Today is All Souls Day, and it seems a good day to pay tribute to the prolific and prodigious book reviewer, Harriet Klausner, who died last week. At the time of her death, Harriet held the record for most Amazon-posted reviews, a whopping 31,014. The Washington Post tells us, “Harriet Klausner never read a book she didn’t like”—and they make this seem like a bad thing! It’s true, most of her reviews didn’t offer much in the way of helpful or constructive criticism; and some definitely had that churned-out quality. However, I think in her own crazy way, she was a compassionate and outstandingly generous reviewer, seeking to give some encouragement and attention to many writers who might otherwise be overlooked or ignored. I think to not be acknowledged, or praised by Ms. Klausner would be worse than getting a bad review from, say….Kirkus?
And what good does a vitriolic, nasty review do anyway? Does it really benefit the reader—if a book is bad, it shouldn’t be reviewed or mentioned anywhere, period. But a heartless review can really destroy an evolving writer’s resolve and self-confidence. I’m not saying there should be no negative criticism ever, but it should focus on correctable faults and omissions made by the writer, not on the reviewer’s distaste for his/her style or some personal idiosyncrasy.
And so, to pay a final tribute to dear Ms. Klauser, I reprint here, in its entirety, my own gift from Harriet herself, her take on my first novel, Secret Vow:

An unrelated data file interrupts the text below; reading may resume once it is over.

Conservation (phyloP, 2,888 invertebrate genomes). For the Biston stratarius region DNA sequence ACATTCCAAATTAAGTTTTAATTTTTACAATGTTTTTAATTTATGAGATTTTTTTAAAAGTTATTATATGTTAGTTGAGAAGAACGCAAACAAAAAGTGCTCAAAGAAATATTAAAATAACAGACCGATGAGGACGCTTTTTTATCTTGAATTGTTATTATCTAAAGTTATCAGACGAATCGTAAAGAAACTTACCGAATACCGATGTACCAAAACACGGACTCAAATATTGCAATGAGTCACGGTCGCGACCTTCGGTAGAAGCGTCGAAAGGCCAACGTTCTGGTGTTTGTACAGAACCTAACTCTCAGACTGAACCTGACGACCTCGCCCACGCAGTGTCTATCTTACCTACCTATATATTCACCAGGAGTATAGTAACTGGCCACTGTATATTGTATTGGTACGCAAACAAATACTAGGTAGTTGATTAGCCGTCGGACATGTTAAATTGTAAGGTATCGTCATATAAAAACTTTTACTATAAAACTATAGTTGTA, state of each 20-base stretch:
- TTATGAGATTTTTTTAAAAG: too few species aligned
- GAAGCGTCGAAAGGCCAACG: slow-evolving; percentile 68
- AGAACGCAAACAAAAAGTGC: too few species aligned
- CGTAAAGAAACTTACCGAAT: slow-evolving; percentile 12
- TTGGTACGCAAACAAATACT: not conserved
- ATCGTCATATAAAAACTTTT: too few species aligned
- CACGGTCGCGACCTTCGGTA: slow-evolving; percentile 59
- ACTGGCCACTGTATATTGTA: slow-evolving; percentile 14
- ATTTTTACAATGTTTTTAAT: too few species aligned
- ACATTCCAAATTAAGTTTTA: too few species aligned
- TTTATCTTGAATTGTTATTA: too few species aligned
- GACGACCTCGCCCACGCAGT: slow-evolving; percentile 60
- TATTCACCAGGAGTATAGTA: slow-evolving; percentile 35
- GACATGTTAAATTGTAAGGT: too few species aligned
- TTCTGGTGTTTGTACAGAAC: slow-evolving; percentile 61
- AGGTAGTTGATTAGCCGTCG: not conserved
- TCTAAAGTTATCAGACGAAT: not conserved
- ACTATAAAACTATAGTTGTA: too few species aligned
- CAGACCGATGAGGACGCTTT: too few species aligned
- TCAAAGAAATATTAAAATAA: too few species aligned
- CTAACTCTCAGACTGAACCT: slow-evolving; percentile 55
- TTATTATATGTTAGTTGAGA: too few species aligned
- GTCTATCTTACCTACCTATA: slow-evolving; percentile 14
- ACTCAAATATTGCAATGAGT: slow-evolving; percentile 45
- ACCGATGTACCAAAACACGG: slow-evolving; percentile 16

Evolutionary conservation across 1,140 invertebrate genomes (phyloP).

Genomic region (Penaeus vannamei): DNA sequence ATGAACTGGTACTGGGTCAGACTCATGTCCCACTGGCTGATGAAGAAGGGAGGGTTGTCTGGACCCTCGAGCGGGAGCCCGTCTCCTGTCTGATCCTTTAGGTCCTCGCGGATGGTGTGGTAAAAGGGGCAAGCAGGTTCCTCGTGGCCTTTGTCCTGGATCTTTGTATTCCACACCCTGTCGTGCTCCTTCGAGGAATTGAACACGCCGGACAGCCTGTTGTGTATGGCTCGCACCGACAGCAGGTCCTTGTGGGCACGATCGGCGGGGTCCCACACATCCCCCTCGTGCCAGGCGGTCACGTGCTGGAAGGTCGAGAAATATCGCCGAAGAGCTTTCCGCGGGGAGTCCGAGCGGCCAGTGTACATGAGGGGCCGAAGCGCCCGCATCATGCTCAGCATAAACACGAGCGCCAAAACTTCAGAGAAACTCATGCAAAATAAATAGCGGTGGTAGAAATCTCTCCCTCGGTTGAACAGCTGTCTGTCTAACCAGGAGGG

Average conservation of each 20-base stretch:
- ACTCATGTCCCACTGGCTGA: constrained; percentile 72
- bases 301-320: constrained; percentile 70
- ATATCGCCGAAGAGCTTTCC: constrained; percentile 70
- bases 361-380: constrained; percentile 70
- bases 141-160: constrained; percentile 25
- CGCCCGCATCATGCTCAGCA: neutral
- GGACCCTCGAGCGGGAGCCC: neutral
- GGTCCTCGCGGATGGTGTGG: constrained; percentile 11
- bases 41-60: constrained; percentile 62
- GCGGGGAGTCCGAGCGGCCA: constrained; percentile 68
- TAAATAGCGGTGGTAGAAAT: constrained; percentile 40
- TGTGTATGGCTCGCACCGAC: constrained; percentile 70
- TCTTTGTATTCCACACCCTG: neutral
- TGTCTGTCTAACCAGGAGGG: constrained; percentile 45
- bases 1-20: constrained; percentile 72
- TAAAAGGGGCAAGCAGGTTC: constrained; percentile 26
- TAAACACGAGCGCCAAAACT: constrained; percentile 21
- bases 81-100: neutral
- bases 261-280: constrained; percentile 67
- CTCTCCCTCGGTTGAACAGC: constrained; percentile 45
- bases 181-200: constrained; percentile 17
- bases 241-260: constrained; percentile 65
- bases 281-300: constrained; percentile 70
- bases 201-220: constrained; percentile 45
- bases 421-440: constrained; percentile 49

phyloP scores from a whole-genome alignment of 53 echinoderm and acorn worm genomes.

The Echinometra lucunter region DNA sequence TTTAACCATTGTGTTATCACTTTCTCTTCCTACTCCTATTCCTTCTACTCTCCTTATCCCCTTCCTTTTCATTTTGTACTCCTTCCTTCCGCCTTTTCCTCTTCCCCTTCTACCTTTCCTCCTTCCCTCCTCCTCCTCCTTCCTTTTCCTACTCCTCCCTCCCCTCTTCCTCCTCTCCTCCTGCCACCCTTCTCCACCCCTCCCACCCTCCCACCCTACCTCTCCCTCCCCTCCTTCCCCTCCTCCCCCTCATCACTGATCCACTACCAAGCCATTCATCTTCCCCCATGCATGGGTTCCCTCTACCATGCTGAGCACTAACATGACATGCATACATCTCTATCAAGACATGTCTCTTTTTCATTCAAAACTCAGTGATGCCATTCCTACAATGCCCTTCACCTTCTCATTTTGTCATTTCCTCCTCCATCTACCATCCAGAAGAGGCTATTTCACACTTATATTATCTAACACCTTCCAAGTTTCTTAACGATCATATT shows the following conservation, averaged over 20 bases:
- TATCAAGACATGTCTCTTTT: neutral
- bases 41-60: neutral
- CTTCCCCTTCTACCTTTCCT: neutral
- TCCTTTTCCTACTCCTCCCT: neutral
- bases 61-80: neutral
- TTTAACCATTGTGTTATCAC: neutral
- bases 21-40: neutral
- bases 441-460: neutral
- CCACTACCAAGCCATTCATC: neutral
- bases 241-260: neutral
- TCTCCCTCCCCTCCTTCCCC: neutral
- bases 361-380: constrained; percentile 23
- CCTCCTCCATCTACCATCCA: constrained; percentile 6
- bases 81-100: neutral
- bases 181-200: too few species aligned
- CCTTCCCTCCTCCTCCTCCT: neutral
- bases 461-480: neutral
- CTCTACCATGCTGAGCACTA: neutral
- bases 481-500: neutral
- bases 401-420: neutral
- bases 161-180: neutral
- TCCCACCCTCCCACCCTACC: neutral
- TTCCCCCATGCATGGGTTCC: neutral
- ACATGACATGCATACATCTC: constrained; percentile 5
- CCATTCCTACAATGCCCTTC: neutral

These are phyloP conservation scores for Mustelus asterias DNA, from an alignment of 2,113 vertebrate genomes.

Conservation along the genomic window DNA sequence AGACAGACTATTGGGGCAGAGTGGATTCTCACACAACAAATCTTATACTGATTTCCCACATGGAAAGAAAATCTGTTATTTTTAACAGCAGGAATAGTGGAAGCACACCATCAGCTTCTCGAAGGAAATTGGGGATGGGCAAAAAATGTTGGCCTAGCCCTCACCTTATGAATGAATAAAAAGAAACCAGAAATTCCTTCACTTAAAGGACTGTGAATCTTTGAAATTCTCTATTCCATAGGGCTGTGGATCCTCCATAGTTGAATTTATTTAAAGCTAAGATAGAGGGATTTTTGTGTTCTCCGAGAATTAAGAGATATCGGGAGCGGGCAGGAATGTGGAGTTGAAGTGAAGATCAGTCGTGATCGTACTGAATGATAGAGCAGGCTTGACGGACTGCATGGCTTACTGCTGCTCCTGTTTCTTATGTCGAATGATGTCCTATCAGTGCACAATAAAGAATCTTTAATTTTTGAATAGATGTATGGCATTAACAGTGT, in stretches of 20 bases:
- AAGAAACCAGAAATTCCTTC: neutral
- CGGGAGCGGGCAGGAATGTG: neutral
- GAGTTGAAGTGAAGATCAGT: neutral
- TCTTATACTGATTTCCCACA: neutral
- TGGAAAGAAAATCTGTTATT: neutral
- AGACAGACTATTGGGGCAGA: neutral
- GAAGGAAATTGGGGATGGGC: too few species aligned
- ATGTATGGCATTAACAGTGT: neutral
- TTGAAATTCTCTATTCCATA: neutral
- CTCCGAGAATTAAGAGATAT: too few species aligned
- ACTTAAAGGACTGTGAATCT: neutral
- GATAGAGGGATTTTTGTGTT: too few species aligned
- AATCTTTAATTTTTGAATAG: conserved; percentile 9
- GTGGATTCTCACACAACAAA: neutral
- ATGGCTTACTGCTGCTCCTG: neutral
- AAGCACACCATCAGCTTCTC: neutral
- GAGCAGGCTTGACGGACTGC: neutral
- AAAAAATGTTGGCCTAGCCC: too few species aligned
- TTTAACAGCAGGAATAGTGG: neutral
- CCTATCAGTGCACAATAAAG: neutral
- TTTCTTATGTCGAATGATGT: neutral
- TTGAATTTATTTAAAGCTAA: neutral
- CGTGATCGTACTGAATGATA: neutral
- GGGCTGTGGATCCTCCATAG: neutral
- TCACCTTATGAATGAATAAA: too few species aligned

In 1965, recently widowed Rose Connolly Keating meets Father Ellis Barlowe on a small barrier island off the coast of Maine. Though Rose is the one who should be suffering from her recent loss (the suicide of a mentally insane spouse), it is the priest who is actually tormented by his past and the doubts they raise in his mind. Still Rose and Ellis have a torrid summer affair. However, it quickly ends because of his inability to cope with his problems, especially his illicit relationship with her. Over the years, the duo exchanges letters until Ellis suddenly stops writing for no apparent reason. In 1995, Rose is emotionally shaken by another death. She decides to see if history will repeat itself by searching for Ellis to provide her comfort. She has trouble finding her only true love, but eventually they reunite. Will passion enflame them forever? Or will this be like the first time, a short explosive fuse with no future? On the surface, SECRET VOW appears to be a typical contemporary romance that explores the ability of love to redeem two lost souls. However, the novel is less about flaming passion, and more about living by the axiom “to thine own self be true”. Kathy Cecala spins an interesting adult story that fans of women’s fiction will fully enjoy. …..Harriet Klausner
And do note that Ellis Barlowe lives on my new book—he is indeed the Novice Master himself–coming out within the next few weeks. Sorry Ms. Klausner won’t be around to review and enjoy…